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Nutrition is important for all ages, including older adults.  It is well established that a healthy, balanced diet reduces the risk of health problems and hospitalizations.  But changes take place as we age that can make it difficult to make smart food choices. 

Not hungry?

Loss of appetite can be the result of a slowing metabolism, reduced calorific needs or a side effect of medication.  Being active will keep your metabolism fired-up.  If medication is the culprit, talk to your doctor about alternatives.   

Bored of eating alone?

Eating alone can take the joy out of food, making it more of a necessity, rather than a pleasurable activity.  Connect with friends and meet for meals. Take turns to cooking new recipes for each other.  Community halls and religious centers often offer senior luncheons.  You can get a freshly cooked meal and meet new people at the same time. 

Problems digesting vegetables?

Digestion slows down as we age.  Fiber-rich vegetables can take a toll on the gut causing bloating and discomfort.  Opt for vegetable soups and stews.  These are easier on the stomach but still provide all the nutritional benefits.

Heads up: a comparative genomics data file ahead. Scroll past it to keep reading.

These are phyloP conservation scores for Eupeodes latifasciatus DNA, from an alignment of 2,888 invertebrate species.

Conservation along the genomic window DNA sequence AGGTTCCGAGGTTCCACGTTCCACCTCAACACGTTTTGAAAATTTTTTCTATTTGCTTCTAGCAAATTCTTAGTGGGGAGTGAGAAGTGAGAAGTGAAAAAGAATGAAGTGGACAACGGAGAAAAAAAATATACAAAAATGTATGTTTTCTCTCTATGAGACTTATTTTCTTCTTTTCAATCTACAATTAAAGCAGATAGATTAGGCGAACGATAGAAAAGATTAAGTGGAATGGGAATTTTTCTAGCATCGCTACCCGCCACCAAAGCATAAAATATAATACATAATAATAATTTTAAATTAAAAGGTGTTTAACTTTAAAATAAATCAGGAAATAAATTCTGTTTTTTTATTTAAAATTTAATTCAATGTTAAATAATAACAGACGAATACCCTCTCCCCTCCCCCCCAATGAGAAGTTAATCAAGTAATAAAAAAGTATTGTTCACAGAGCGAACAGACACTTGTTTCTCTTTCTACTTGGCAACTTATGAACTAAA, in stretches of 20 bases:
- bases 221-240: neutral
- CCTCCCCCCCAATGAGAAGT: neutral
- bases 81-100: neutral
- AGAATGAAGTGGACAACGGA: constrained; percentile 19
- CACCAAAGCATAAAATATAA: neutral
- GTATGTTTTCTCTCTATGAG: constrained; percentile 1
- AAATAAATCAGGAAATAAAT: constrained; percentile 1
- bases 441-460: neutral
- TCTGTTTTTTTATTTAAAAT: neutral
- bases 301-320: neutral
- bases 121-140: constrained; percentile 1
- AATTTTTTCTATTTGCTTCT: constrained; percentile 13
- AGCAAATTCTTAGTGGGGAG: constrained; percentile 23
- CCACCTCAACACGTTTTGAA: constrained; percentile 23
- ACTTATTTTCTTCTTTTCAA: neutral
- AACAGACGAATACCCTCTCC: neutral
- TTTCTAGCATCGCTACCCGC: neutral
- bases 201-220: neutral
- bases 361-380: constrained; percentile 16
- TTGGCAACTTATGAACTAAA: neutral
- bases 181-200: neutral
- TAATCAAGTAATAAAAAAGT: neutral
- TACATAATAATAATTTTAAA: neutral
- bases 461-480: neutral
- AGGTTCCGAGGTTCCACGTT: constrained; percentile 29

Favorite meal not so tasty anymore? 

Taste buds change throughout our lifetime.  This is a great opportunity to explore new foods and seasonings to find out what tickles your taste buds.  Rather than relying on salt to make food tasty, choose healthy alternatives, such as garlic, lemon, turmeric or herbs.  

Difficulty swallowing foods?

Dehydration can lead to inadequate salivation.  This can cause foods to get stuck in the throat.  Drink at least eight 8-ounce glasses of water a day.  Take small sips with a meal to swallow foods more easily. 

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